Driving Forces of Innovation
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The Driving Forces of Innovation

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It’s the moment every teacher cherishes: the proverbial light bulb switching on over a student’s head that represents understanding and the spark of something new. These light bulb moments are often the start of deeper curiosity, further inquiry, and the ability to synthesize knowledge and form novel ideas. And Discovery Education can help educators guide students towards more of them.

Fascinating developments and advances across disciplines are around every corner in DE. Whether teachers and students follow a particular path within the platform, engage resources that support their established curriculum, or explore through searches and channels, they will surely find things that amaze and inspire them. We’ve identified just three ways to use these resources to drive innovation (stories, structure, and mashups), but we’re sure you’ll find more.

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Sometimes, getting lost in a story opens up students’ imaginations and that can be just the ticket for innovation. The STEM Solution Seekers is a collection of stories about a team of kids that actively seeks problems to solve and relishes the opportunities to come up with solutions. Introduce your students to the series to show them how the team identifies issues that need solutions and let them know you support creative problem solving.

For students who are interested in true stories of the science that is shaping our world, set them loose in Discovery Education’s Seeker Channel. It’s a digital collection of stories about the natural forces and groundbreaking innovations that are impacting our lives. The stories are rooted in things such as biomimicry, which has led to some of the most incredible – and most familiar – designs, such as wind turbines inspired by whales and Velcro inspired by burdock. Within Seeker, students will find information that could seed their own innovations, such as the video Focal Point: How Eyes Evolved to See the World Differently, which describes how the eyes of the walrus require flat corneas to see both underwater and above water.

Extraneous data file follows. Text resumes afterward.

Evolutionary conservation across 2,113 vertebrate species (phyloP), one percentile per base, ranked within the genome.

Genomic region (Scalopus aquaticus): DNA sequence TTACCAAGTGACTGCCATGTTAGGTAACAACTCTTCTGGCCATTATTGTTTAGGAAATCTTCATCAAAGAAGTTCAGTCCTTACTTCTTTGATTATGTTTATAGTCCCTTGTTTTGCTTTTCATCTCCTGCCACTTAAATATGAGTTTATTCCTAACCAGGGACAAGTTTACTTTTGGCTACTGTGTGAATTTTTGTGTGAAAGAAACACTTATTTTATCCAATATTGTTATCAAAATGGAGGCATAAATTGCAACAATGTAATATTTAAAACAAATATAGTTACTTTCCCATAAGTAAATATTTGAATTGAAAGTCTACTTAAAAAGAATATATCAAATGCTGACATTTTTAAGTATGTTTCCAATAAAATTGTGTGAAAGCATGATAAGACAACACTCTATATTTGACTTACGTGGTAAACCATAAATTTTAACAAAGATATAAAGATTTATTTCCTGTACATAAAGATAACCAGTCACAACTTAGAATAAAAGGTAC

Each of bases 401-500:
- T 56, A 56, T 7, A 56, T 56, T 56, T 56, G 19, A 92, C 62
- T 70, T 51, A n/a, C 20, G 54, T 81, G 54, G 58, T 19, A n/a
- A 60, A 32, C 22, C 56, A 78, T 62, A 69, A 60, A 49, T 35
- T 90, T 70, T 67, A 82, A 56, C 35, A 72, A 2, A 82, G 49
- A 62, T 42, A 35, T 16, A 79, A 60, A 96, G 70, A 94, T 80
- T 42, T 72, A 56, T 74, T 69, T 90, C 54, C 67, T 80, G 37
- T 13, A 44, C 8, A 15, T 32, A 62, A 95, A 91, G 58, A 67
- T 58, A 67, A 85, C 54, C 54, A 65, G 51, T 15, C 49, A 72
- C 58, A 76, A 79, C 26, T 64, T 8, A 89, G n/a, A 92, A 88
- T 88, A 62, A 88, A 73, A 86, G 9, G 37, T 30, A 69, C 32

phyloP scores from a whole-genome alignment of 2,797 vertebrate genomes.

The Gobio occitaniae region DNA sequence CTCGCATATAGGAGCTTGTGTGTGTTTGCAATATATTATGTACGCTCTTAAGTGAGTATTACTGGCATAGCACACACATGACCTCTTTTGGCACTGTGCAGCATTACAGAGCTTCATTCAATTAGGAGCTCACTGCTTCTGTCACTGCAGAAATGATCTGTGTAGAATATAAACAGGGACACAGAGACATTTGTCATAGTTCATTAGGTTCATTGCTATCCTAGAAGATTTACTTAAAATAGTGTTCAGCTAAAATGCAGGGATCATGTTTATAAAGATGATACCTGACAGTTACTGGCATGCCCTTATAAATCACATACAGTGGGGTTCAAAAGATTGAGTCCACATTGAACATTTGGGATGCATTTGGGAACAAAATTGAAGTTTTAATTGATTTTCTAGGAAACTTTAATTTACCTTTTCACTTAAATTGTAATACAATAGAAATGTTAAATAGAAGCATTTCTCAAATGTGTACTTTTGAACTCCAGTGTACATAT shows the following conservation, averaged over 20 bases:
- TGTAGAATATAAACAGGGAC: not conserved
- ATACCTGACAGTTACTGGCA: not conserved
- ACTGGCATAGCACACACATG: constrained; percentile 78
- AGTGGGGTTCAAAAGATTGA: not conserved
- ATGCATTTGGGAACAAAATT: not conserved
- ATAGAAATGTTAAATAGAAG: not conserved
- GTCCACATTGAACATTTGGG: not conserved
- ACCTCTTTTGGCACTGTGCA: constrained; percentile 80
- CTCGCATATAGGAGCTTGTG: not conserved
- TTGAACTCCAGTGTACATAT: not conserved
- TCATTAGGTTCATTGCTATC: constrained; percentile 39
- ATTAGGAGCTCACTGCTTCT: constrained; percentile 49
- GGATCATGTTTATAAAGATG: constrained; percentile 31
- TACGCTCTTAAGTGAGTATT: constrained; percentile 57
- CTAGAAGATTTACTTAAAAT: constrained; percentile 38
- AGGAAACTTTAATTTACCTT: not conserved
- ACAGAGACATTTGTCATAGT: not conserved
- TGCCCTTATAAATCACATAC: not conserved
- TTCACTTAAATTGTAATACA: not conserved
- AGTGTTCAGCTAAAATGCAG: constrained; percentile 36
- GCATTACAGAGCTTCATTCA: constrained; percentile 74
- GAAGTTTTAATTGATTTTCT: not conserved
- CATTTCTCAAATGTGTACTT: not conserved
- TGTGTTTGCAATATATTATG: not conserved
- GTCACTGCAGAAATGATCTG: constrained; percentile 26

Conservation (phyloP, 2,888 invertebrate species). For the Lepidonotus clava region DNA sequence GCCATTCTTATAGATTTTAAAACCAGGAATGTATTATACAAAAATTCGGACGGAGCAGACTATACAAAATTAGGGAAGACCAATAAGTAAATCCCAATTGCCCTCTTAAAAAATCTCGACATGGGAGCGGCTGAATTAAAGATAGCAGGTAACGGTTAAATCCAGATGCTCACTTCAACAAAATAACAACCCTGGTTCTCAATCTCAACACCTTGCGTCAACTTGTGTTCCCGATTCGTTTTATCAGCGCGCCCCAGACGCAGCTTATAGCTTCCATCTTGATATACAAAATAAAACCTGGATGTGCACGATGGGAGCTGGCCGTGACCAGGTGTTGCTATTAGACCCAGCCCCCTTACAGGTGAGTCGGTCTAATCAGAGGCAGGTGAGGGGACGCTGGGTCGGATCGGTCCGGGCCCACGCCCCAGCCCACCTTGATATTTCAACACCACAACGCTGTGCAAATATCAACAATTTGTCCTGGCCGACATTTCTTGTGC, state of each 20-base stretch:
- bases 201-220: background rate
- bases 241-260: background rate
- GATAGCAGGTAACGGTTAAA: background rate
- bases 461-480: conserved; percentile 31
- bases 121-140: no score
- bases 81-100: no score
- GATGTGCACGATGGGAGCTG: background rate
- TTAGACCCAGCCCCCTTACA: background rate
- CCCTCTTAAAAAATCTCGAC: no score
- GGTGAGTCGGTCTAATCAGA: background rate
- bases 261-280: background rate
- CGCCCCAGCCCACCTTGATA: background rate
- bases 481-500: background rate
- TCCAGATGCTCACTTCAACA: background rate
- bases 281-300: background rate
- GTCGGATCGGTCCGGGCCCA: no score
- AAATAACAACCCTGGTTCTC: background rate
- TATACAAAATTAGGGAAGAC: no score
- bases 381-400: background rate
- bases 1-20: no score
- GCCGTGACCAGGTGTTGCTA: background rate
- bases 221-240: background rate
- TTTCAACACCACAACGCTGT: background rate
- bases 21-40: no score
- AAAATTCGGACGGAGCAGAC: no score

It seems counterintuitive, but, in addition to things like curiosity and freedom to ideate, sometimes the guardrails provided by a little structure actually help people innovate. Discovery Education’s Generation Innovation: Concept and Create Virtual Field Trip includes several segments about the process of innovation, including steps like the design process and trial and error. As the Educator Guide for this VFT reminds us, “The basis for technological innovation is the design process. Engineers and scientists follow a formal model of iterative steps that lead to innovation.”


Another pathway to innovation is through combining two seemingly unrelated things to make something new and amazing. Innovating in this way often requires a breadth of knowledge that can support novel mashups, but sometimes people have the knowledge already because it’s part of their lived experience.

The innovators in the following videos from Discovery Education’s Inventors and Innovators Channel each solved a problem by combining two things in a novel way and created something practical but potentially life-changing for their communities. Their stories may inspire your students to consider how to use the power of combination for innovation.

  • Sarah E. Goode, a featured inventor on DE’s channel, designed a cabinet bed and became the first African American woman to get a patent.
  • Seventeen-year-old Faith Florez created a Smartwatch app to protect farm workers from extreme heat, a journey documented in the video Sea of Change: Calor.

One of the most exciting things about innovation is the fact that we don’t always know where it comes from or, certainly, what it will lead to. But there are things educators can do to support some of the forces that drive it. Talk about it, let students explore the world of innovators, encourage creative problem solving, and watch your students take the world by storm.

About the Author
Jeanette Edelstein is an educator dedicated to making learning more engaging for students of all ages. She has been a classroom teacher, curriculum designer, and program developer. She was a founding teacher and the gifted and talented coordinator at Mapleton Expeditionary School of the Arts. Her curriculum projects include Hive Alive!, a collection of teaching resources about honey bees, Animal Planet Rescue, a disaster relief and educational vehicle that rescued over 1,000 animals, and CapsinSchool, an elementary curriculum based on the math and science of hockey.

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